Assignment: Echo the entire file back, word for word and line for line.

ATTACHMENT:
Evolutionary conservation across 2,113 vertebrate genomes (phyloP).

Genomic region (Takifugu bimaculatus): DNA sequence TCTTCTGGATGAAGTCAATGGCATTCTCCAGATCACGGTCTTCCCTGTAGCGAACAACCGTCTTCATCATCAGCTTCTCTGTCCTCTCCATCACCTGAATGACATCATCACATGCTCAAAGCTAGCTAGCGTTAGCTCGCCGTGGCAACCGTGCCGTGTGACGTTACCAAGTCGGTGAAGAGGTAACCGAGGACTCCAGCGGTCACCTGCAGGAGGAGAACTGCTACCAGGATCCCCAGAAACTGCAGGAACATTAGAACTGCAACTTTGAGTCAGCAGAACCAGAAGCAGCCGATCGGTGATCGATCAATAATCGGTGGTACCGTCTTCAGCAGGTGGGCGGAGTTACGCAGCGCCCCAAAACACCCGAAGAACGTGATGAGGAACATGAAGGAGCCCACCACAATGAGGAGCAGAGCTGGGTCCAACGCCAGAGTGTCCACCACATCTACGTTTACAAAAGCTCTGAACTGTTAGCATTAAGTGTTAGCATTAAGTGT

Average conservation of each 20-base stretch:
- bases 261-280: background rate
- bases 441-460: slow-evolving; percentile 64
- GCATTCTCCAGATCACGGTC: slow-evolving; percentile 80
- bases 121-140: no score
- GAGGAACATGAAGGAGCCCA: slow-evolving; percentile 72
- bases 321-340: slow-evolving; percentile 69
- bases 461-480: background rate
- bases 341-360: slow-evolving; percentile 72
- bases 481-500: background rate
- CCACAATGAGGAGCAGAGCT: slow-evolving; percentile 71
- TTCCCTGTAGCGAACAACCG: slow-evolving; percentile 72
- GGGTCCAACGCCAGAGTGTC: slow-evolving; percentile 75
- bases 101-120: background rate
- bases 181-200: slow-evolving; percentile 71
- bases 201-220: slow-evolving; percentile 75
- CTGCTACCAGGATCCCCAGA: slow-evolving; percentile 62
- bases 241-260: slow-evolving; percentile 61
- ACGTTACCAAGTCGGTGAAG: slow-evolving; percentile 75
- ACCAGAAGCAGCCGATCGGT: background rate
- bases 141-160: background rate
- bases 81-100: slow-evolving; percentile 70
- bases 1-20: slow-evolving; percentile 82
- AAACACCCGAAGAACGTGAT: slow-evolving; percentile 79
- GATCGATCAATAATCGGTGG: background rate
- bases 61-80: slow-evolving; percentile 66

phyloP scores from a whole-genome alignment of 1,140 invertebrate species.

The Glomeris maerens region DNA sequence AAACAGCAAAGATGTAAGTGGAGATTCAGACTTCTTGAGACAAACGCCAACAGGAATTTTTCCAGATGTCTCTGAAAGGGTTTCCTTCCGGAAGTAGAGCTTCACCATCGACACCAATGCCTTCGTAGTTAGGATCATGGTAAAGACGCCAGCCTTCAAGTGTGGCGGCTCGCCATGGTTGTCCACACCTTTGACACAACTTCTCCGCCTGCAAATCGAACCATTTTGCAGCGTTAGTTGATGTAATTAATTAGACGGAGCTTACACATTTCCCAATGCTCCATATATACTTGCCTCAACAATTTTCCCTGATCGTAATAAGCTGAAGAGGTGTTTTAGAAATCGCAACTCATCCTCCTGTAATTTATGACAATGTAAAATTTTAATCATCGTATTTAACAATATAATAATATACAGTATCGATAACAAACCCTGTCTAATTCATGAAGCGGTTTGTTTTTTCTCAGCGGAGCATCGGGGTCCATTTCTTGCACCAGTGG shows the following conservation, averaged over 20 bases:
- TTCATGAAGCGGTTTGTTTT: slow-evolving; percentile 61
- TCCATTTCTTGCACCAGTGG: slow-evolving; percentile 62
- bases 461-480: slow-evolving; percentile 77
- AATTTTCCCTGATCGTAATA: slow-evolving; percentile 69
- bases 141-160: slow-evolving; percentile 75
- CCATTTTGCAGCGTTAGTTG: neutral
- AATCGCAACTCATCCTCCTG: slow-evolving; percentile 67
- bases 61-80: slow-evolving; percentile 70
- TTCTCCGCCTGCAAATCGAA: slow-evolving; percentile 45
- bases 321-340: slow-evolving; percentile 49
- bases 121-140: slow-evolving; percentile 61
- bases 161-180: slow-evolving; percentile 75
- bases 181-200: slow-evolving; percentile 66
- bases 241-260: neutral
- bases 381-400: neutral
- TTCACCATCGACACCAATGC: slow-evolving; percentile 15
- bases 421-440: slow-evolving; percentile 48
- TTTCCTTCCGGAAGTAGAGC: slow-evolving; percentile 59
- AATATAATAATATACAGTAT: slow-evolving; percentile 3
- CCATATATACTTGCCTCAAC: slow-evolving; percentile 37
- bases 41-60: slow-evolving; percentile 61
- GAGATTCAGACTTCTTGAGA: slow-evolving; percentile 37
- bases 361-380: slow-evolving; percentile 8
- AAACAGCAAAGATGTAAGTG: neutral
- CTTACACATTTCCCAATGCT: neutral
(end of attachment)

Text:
Evolutionary conservation across 2,113 vertebrate genomes (phyloP).

Genomic region (Takifugu bimaculatus): DNA sequence TCTTCTGGATGAAGTCAATGGCATTCTCCAGATCACGGTCTTCCCTGTAGCGAACAACCGTCTTCATCATCAGCTTCTCTGTCCTCTCCATCACCTGAATGACATCATCACATGCTCAAAGCTAGCTAGCGTTAGCTCGCCGTGGCAACCGTGCCGTGTGACGTTACCAAGTCGGTGAAGAGGTAACCGAGGACTCCAGCGGTCACCTGCAGGAGGAGAACTGCTACCAGGATCCCCAGAAACTGCAGGAACATTAGAACTGCAACTTTGAGTCAGCAGAACCAGAAGCAGCCGATCGGTGATCGATCAATAATCGGTGGTACCGTCTTCAGCAGGTGGGCGGAGTTACGCAGCGCCCCAAAACACCCGAAGAACGTGATGAGGAACATGAAGGAGCCCACCACAATGAGGAGCAGAGCTGGGTCCAACGCCAGAGTGTCCACCACATCTACGTTTACAAAAGCTCTGAACTGTTAGCATTAAGTGTTAGCATTAAGTGT

Average conservation of each 20-base stretch:
- bases 261-280: background rate
- bases 441-460: slow-evolving; percentile 64
- GCATTCTCCAGATCACGGTC: slow-evolving; percentile 80
- bases 121-140: no score
- GAGGAACATGAAGGAGCCCA: slow-evolving; percentile 72
- bases 321-340: slow-evolving; percentile 69
- bases 461-480: background rate
- bases 341-360: slow-evolving; percentile 72
- bases 481-500: background rate
- CCACAATGAGGAGCAGAGCT: slow-evolving; percentile 71
- TTCCCTGTAGCGAACAACCG: slow-evolving; percentile 72
- GGGTCCAACGCCAGAGTGTC: slow-evolving; percentile 75
- bases 101-120: background rate
- bases 181-200: slow-evolving; percentile 71
- bases 201-220: slow-evolving; percentile 75
- CTGCTACCAGGATCCCCAGA: slow-evolving; percentile 62
- bases 241-260: slow-evolving; percentile 61
- ACGTTACCAAGTCGGTGAAG: slow-evolving; percentile 75
- ACCAGAAGCAGCCGATCGGT: background rate
- bases 141-160: background rate
- bases 81-100: slow-evolving; percentile 70
- bases 1-20: slow-evolving; percentile 82
- AAACACCCGAAGAACGTGAT: slow-evolving; percentile 79
- GATCGATCAATAATCGGTGG: background rate
- bases 61-80: slow-evolving; percentile 66

phyloP scores from a whole-genome alignment of 1,140 invertebrate species.

The Glomeris maerens region DNA sequence AAACAGCAAAGATGTAAGTGGAGATTCAGACTTCTTGAGACAAACGCCAACAGGAATTTTTCCAGATGTCTCTGAAAGGGTTTCCTTCCGGAAGTAGAGCTTCACCATCGACACCAATGCCTTCGTAGTTAGGATCATGGTAAAGACGCCAGCCTTCAAGTGTGGCGGCTCGCCATGGTTGTCCACACCTTTGACACAACTTCTCCGCCTGCAAATCGAACCATTTTGCAGCGTTAGTTGATGTAATTAATTAGACGGAGCTTACACATTTCCCAATGCTCCATATATACTTGCCTCAACAATTTTCCCTGATCGTAATAAGCTGAAGAGGTGTTTTAGAAATCGCAACTCATCCTCCTGTAATTTATGACAATGTAAAATTTTAATCATCGTATTTAACAATATAATAATATACAGTATCGATAACAAACCCTGTCTAATTCATGAAGCGGTTTGTTTTTTCTCAGCGGAGCATCGGGGTCCATTTCTTGCACCAGTGG shows the following conservation, averaged over 20 bases:
- TTCATGAAGCGGTTTGTTTT: slow-evolving; percentile 61
- TCCATTTCTTGCACCAGTGG: slow-evolving; percentile 62
- bases 461-480: slow-evolving; percentile 77
- AATTTTCCCTGATCGTAATA: slow-evolving; percentile 69
- bases 141-160: slow-evolving; percentile 75
- CCATTTTGCAGCGTTAGTTG: neutral
- AATCGCAACTCATCCTCCTG: slow-evolving; percentile 67
- bases 61-80: slow-evolving; percentile 70
- TTCTCCGCCTGCAAATCGAA: slow-evolving; percentile 45
- bases 321-340: slow-evolving; percentile 49
- bases 121-140: slow-evolving; percentile 61
- bases 161-180: slow-evolving; percentile 75
- bases 181-200: slow-evolving; percentile 66
- bases 241-260: neutral
- bases 381-400: neutral
- TTCACCATCGACACCAATGC: slow-evolving; percentile 15
- bases 421-440: slow-evolving; percentile 48
- TTTCCTTCCGGAAGTAGAGC: slow-evolving; percentile 59
- AATATAATAATATACAGTAT: slow-evolving; percentile 3
- CCATATATACTTGCCTCAAC: slow-evolving; percentile 37
- bases 41-60: slow-evolving; percentile 61
- GAGATTCAGACTTCTTGAGA: slow-evolving; percentile 37
- bases 361-380: slow-evolving; percentile 8
- AAACAGCAAAGATGTAAGTG: neutral
- CTTACACATTTCCCAATGCT: neutral